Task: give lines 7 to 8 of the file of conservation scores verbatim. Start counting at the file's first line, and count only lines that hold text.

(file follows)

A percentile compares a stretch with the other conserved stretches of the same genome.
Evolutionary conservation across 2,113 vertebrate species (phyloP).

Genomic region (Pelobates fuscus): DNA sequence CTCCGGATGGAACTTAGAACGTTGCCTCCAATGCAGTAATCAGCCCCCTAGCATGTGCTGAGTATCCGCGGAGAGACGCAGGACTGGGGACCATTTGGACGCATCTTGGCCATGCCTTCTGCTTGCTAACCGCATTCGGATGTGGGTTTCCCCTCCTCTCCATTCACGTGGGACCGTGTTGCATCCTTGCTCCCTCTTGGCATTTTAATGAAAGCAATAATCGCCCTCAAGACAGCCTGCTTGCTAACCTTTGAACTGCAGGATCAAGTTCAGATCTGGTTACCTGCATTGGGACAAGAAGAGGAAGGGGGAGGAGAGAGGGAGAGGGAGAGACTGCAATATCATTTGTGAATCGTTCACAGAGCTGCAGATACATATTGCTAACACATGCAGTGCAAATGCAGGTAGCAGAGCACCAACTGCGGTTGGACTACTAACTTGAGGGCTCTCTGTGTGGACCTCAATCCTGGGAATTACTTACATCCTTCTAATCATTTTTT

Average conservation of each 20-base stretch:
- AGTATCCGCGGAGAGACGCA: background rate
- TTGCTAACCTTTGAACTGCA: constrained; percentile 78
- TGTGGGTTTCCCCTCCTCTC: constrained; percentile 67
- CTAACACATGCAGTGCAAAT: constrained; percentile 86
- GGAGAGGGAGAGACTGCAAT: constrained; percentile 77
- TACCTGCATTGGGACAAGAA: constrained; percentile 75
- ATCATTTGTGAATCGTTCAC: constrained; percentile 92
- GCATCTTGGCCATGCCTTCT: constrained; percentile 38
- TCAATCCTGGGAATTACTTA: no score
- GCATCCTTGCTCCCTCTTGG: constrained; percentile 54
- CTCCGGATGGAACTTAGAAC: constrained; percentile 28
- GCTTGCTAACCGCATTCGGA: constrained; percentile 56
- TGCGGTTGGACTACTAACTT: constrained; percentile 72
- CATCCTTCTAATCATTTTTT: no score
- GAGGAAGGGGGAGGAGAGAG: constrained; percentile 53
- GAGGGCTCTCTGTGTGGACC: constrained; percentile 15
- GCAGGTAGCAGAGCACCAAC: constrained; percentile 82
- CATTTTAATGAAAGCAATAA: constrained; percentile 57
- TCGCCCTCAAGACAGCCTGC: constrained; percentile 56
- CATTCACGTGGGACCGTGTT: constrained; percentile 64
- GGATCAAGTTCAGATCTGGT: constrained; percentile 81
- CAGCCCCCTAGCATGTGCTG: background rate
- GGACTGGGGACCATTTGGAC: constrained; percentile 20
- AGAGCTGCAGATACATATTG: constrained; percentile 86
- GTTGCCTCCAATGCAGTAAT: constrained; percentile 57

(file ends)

- TGTGGGTTTCCCCTCCTCTC: constrained; percentile 67
- CTAACACATGCAGTGCAAAT: constrained; percentile 86